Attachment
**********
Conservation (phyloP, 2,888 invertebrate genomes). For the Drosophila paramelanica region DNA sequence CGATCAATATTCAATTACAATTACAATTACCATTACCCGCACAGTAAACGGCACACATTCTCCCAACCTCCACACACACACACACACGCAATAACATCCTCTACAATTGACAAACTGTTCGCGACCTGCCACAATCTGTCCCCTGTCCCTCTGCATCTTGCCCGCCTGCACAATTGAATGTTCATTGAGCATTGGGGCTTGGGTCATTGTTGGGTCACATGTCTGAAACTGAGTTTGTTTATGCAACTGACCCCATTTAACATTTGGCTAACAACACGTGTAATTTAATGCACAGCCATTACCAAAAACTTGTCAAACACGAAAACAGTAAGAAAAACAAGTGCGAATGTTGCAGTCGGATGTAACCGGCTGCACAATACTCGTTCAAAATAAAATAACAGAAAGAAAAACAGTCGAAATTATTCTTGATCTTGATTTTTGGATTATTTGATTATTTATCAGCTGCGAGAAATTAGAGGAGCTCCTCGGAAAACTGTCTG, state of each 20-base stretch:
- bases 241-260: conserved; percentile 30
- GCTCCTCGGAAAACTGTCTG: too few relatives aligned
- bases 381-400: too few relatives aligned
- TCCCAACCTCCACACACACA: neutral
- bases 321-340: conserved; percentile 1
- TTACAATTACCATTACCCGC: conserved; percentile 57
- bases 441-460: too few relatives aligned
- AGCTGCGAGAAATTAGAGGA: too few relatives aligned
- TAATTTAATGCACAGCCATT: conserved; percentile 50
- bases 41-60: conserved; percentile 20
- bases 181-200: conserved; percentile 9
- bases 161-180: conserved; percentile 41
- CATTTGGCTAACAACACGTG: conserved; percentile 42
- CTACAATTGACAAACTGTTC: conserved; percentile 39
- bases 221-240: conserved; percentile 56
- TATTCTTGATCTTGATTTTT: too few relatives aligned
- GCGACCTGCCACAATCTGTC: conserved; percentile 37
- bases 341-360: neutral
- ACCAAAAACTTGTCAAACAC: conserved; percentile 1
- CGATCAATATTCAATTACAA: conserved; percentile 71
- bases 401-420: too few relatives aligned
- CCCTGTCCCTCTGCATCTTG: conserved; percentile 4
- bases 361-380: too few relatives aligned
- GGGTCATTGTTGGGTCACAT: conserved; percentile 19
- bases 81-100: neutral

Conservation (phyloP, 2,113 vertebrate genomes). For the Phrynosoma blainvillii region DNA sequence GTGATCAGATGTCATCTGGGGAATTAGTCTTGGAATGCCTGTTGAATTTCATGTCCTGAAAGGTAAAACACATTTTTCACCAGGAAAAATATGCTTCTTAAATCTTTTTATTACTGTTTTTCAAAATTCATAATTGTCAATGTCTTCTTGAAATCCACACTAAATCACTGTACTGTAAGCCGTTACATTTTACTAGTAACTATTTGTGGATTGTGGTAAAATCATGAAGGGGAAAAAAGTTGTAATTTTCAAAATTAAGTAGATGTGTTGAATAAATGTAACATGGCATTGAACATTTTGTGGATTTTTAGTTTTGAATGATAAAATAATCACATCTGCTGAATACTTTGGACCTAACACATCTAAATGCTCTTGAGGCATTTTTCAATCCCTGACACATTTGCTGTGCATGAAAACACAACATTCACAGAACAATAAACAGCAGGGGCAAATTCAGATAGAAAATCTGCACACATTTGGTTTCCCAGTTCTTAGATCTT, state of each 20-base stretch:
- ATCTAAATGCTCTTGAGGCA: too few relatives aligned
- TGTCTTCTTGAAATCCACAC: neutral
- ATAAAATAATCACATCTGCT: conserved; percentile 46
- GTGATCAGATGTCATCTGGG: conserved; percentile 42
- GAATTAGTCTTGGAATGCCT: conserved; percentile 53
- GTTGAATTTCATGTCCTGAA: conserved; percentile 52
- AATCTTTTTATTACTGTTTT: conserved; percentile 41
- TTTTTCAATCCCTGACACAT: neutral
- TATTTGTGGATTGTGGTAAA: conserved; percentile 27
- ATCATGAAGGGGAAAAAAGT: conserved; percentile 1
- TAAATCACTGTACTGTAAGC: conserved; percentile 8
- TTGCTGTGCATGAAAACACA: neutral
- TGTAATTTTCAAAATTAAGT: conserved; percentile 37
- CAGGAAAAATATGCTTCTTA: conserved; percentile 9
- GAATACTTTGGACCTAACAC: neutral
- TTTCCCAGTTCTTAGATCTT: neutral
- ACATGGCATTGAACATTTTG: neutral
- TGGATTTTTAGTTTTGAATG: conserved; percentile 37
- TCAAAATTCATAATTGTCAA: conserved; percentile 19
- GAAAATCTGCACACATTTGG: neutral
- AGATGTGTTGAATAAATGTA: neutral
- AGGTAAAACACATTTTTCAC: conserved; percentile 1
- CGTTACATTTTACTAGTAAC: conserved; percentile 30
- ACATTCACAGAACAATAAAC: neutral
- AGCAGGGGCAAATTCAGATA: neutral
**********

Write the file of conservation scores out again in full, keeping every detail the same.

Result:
Conservation (phyloP, 2,888 invertebrate genomes). For the Drosophila paramelanica region DNA sequence CGATCAATATTCAATTACAATTACAATTACCATTACCCGCACAGTAAACGGCACACATTCTCCCAACCTCCACACACACACACACACGCAATAACATCCTCTACAATTGACAAACTGTTCGCGACCTGCCACAATCTGTCCCCTGTCCCTCTGCATCTTGCCCGCCTGCACAATTGAATGTTCATTGAGCATTGGGGCTTGGGTCATTGTTGGGTCACATGTCTGAAACTGAGTTTGTTTATGCAACTGACCCCATTTAACATTTGGCTAACAACACGTGTAATTTAATGCACAGCCATTACCAAAAACTTGTCAAACACGAAAACAGTAAGAAAAACAAGTGCGAATGTTGCAGTCGGATGTAACCGGCTGCACAATACTCGTTCAAAATAAAATAACAGAAAGAAAAACAGTCGAAATTATTCTTGATCTTGATTTTTGGATTATTTGATTATTTATCAGCTGCGAGAAATTAGAGGAGCTCCTCGGAAAACTGTCTG, state of each 20-base stretch:
- bases 241-260: conserved; percentile 30
- GCTCCTCGGAAAACTGTCTG: too few relatives aligned
- bases 381-400: too few relatives aligned
- TCCCAACCTCCACACACACA: neutral
- bases 321-340: conserved; percentile 1
- TTACAATTACCATTACCCGC: conserved; percentile 57
- bases 441-460: too few relatives aligned
- AGCTGCGAGAAATTAGAGGA: too few relatives aligned
- TAATTTAATGCACAGCCATT: conserved; percentile 50
- bases 41-60: conserved; percentile 20
- bases 181-200: conserved; percentile 9
- bases 161-180: conserved; percentile 41
- CATTTGGCTAACAACACGTG: conserved; percentile 42
- CTACAATTGACAAACTGTTC: conserved; percentile 39
- bases 221-240: conserved; percentile 56
- TATTCTTGATCTTGATTTTT: too few relatives aligned
- GCGACCTGCCACAATCTGTC: conserved; percentile 37
- bases 341-360: neutral
- ACCAAAAACTTGTCAAACAC: conserved; percentile 1
- CGATCAATATTCAATTACAA: conserved; percentile 71
- bases 401-420: too few relatives aligned
- CCCTGTCCCTCTGCATCTTG: conserved; percentile 4
- bases 361-380: too few relatives aligned
- GGGTCATTGTTGGGTCACAT: conserved; percentile 19
- bases 81-100: neutral

Conservation (phyloP, 2,113 vertebrate genomes). For the Phrynosoma blainvillii region DNA sequence GTGATCAGATGTCATCTGGGGAATTAGTCTTGGAATGCCTGTTGAATTTCATGTCCTGAAAGGTAAAACACATTTTTCACCAGGAAAAATATGCTTCTTAAATCTTTTTATTACTGTTTTTCAAAATTCATAATTGTCAATGTCTTCTTGAAATCCACACTAAATCACTGTACTGTAAGCCGTTACATTTTACTAGTAACTATTTGTGGATTGTGGTAAAATCATGAAGGGGAAAAAAGTTGTAATTTTCAAAATTAAGTAGATGTGTTGAATAAATGTAACATGGCATTGAACATTTTGTGGATTTTTAGTTTTGAATGATAAAATAATCACATCTGCTGAATACTTTGGACCTAACACATCTAAATGCTCTTGAGGCATTTTTCAATCCCTGACACATTTGCTGTGCATGAAAACACAACATTCACAGAACAATAAACAGCAGGGGCAAATTCAGATAGAAAATCTGCACACATTTGGTTTCCCAGTTCTTAGATCTT, state of each 20-base stretch:
- ATCTAAATGCTCTTGAGGCA: too few relatives aligned
- TGTCTTCTTGAAATCCACAC: neutral
- ATAAAATAATCACATCTGCT: conserved; percentile 46
- GTGATCAGATGTCATCTGGG: conserved; percentile 42
- GAATTAGTCTTGGAATGCCT: conserved; percentile 53
- GTTGAATTTCATGTCCTGAA: conserved; percentile 52
- AATCTTTTTATTACTGTTTT: conserved; percentile 41
- TTTTTCAATCCCTGACACAT: neutral
- TATTTGTGGATTGTGGTAAA: conserved; percentile 27
- ATCATGAAGGGGAAAAAAGT: conserved; percentile 1
- TAAATCACTGTACTGTAAGC: conserved; percentile 8
- TTGCTGTGCATGAAAACACA: neutral
- TGTAATTTTCAAAATTAAGT: conserved; percentile 37
- CAGGAAAAATATGCTTCTTA: conserved; percentile 9
- GAATACTTTGGACCTAACAC: neutral
- TTTCCCAGTTCTTAGATCTT: neutral
- ACATGGCATTGAACATTTTG: neutral
- TGGATTTTTAGTTTTGAATG: conserved; percentile 37
- TCAAAATTCATAATTGTCAA: conserved; percentile 19
- GAAAATCTGCACACATTTGG: neutral
- AGATGTGTTGAATAAATGTA: neutral
- AGGTAAAACACATTTTTCAC: conserved; percentile 1
- CGTTACATTTTACTAGTAAC: conserved; percentile 30
- ACATTCACAGAACAATAAAC: neutral
- AGCAGGGGCAAATTCAGATA: neutral